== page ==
5. How many types of social boycotts have been provided under the Act?
                                  The Maharashtra Protection of People from Social Boycott (Prevention, Prohibition and Redressal) Act, 2016 provides 15 examples of social boycott. These include obstructing individuals from following their religious practices or customs, severing social or commercial contacts, imposing discrimination within the community and expulsion from the community.
6. Who all can be punished under the Act?
                               The Act makes it abundantly clear that who all can be punished under the Act: Those who directly practice social boycott, instigate others to do so, or participate in any meetings with the agenda of imposing a boycott.    
7. When was the first FIR filed under the Act?
                         The first FIR was filed on July 18 under the Maharashtra Protection of People from Social Boycott (Prtevention, Prohibition and Redressal) Act, 2016, at Kondhwa Police Station, Pune, against those who ostracized Rudrap and others like him in the past, including the community-head.
8. When was the Bill passed and when it received the President’s assent?
                                The Bill was passed by the Maharashtra State Assembly on 13 April 2016 and received the President’s assent in July 2017.
9. Has such a law been made for the first time?
                              No. Earlier also Bombay had enacted a law against excommunication in 1949 which aimed to remove any legal disabilities that may be suffered by a person who had been excommunicated from their community, religious or otherwise. But it was struck down by the Supreme Court in 1962 as being contrary to Article 26 of the Constitution after the Dawoodi Bohra community convincingly argued that it violated the community’s constitutional right to manage its own religious affairs.
10. In how much time should the trial be concluded under the Act?
                                      To ensure speedy justice and facilitate time-bound results, the law stipulates for conclusion of trial within a period of six months from the date of filing of the charge sheet.
11. Who would be viewed as a caste panchayat?
                                    Any organisation that delivers a judgment or issues fatwas based on caste, would be viewed as a caste panchayat, even if unregistered, the Act says.
12. Can victim file complaint directly with Magistrate or with police only?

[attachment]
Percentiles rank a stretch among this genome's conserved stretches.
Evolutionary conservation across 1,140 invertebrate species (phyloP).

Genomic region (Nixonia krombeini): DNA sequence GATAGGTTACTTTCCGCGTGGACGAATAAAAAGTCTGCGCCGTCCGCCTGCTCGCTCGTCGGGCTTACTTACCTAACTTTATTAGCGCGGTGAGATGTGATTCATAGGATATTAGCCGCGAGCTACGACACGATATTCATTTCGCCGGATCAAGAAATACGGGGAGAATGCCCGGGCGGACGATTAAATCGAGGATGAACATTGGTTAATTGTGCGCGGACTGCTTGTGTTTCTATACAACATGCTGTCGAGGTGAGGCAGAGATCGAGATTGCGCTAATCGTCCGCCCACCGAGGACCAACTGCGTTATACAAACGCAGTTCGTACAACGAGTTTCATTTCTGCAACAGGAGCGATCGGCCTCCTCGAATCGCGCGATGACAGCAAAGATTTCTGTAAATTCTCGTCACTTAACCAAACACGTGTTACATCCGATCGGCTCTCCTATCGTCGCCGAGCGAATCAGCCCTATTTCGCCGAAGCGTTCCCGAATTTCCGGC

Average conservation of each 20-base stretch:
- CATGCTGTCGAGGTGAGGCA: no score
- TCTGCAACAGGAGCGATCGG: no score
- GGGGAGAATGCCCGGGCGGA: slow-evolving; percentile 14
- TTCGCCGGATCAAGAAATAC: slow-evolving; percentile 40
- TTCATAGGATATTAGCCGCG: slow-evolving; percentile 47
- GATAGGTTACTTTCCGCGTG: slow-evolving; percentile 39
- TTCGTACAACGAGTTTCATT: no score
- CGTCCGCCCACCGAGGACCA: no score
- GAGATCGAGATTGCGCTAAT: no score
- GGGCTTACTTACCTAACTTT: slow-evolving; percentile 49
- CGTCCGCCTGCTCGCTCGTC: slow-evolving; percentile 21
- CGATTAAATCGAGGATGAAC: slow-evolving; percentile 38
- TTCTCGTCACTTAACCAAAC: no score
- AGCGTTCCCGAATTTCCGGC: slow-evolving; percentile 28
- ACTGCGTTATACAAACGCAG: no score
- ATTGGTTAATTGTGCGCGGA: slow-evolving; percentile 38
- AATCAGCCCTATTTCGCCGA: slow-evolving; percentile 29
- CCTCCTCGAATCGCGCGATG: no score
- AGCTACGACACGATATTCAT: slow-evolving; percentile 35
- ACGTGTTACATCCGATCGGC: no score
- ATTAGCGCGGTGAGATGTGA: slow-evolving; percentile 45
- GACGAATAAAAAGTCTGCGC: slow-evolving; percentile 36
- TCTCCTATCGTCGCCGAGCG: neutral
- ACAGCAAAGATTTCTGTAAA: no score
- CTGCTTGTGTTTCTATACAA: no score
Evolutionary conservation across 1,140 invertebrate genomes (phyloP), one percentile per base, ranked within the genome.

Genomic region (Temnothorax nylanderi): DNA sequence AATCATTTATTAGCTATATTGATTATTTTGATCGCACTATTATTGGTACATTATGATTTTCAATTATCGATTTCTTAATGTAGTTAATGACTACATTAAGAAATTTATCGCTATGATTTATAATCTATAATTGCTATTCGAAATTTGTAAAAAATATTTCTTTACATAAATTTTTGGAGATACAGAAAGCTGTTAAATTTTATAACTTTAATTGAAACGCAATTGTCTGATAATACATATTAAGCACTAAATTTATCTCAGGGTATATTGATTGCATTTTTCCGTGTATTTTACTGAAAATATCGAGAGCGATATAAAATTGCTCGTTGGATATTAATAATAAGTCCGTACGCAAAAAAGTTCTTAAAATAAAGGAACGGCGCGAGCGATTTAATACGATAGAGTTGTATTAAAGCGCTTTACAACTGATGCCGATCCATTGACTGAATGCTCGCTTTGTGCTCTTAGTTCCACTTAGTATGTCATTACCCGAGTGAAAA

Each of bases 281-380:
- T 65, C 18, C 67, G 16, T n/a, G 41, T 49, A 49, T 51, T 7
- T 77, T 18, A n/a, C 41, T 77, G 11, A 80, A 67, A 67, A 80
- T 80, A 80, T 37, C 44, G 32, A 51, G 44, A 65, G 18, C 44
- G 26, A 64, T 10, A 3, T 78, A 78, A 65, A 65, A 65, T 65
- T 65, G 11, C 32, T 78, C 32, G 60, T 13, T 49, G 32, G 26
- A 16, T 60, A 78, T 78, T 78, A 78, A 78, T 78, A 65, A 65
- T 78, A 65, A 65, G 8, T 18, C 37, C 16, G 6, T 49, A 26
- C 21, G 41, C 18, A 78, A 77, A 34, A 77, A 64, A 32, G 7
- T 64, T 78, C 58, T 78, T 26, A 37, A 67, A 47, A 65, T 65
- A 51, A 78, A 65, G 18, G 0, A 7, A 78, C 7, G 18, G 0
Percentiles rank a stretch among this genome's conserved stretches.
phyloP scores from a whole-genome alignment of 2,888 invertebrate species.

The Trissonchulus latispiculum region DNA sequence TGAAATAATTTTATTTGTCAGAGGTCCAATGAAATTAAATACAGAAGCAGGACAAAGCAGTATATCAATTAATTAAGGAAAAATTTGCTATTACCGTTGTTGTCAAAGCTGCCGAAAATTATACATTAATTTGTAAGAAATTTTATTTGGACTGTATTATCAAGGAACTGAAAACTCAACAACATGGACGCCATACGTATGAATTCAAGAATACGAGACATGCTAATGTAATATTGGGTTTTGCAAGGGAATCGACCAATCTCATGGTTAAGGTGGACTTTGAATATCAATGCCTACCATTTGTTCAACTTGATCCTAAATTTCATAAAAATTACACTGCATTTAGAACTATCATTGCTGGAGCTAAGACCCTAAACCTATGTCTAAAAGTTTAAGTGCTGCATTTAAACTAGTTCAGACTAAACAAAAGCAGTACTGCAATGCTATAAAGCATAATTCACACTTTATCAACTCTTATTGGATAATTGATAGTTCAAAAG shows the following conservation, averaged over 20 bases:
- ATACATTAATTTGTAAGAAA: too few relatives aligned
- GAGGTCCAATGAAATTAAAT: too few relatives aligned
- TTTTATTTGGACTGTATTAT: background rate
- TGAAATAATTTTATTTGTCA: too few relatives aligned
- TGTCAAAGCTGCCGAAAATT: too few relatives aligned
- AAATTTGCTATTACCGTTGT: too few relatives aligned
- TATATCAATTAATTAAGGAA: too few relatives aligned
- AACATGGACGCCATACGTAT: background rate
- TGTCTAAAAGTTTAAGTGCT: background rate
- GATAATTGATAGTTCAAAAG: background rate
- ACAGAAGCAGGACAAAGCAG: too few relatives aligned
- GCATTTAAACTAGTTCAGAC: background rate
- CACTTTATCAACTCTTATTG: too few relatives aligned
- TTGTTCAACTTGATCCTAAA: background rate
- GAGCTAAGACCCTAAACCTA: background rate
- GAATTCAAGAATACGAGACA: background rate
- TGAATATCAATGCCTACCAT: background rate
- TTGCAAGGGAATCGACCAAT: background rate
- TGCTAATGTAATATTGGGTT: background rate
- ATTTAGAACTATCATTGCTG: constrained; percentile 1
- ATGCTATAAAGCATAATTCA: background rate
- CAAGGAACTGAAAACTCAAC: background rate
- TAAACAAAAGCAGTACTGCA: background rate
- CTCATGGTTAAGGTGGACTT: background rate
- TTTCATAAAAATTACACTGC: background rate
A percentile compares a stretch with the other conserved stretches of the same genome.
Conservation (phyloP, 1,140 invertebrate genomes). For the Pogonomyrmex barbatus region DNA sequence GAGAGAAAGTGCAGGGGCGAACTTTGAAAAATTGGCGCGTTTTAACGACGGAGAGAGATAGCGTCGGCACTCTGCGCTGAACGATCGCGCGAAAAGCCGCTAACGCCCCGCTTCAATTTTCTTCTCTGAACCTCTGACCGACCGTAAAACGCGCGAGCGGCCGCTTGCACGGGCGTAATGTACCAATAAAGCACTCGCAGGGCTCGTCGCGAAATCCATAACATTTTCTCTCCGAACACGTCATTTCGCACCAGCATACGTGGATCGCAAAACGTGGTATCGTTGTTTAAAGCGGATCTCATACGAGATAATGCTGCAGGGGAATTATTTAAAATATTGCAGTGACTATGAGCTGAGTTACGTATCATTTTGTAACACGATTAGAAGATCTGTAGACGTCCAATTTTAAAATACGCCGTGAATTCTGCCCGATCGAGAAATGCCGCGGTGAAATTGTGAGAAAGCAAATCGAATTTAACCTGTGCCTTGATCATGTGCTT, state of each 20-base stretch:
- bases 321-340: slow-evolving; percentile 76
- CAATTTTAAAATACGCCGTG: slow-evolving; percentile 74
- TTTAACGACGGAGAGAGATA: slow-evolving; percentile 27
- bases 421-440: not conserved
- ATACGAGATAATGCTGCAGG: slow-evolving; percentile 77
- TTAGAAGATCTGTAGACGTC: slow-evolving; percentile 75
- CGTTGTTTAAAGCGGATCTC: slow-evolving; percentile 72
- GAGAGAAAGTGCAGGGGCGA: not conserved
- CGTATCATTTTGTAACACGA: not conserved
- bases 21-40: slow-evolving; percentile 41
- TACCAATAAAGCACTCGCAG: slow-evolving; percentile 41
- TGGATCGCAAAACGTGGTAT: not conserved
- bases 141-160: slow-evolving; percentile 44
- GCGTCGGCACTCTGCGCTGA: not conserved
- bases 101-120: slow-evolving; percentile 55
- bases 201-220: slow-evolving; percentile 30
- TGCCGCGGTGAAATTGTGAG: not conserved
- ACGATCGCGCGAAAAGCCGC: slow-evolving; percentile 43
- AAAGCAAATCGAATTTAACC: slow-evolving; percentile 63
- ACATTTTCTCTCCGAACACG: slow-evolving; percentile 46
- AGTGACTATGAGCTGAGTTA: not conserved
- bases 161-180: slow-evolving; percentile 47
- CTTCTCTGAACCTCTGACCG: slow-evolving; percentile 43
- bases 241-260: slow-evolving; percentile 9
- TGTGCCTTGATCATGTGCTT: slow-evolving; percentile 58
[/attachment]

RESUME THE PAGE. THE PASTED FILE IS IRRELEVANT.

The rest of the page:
There is a provision for victims or any member of the victim’s family to file a complaint either with the police or directly to the Magistrate.    
13. Does the Act provide any monitoring mechanism?
                                Yes, a monitoring mechanism has been provided through social boycott prohibition officers to detect offences and assist the Magistrate and police officers in tackling cases.                            
                                               All said and done, the Act will pave the way for the State to strictly enforce it with a larger objective of uprooting social evils in the name of caste panchayats. According to the Act, social boycott will be now treated as a crime in Maharashtra and individuals or groups or families or communities indulging in such activity would invite stern action which includes jail term and fine also! All States must emulate Maharashtra’s law criminalizing social ostracism! We all know how Khap panchayats in northern States like Haryana and Uttar Pradesh among others are running a parallel government and this is especially more visible in villages where very few defy their unchallenged authority and those who dare to do so are stringently punished and all this goes mostly unreported. This too must stop and even the Law Commission too has recommended enactment of a suitable law by Parliament but fearing loss of votebank no party has openly espoused the noble cause of banning social ostracism perpetrated by such khap panchayats! Narendra Modi being our Prime Minister must take a bold decision on this just like his junior Devendra Fadnavis who is also from BJP and is Chief Minister of Maharashtra has done as soon as possible so that the social boycott of the poor, deprived, marginalized and powerless hailing from the weaker sections of society too are saved from social ostracism just like we now see happening in Maharashtra! No delay and no excuse! Do it just like notebandhi! But the billion dollar question that arises here is: Will Modi act now decisively?
Sanjeev Sirohi, Advocate,
s/o Col BPS Sirohi,
A 82, Defence Enclave,
Sardhana Road, Kankerkhera,

Meerut – 250001, Uttar Pradesh.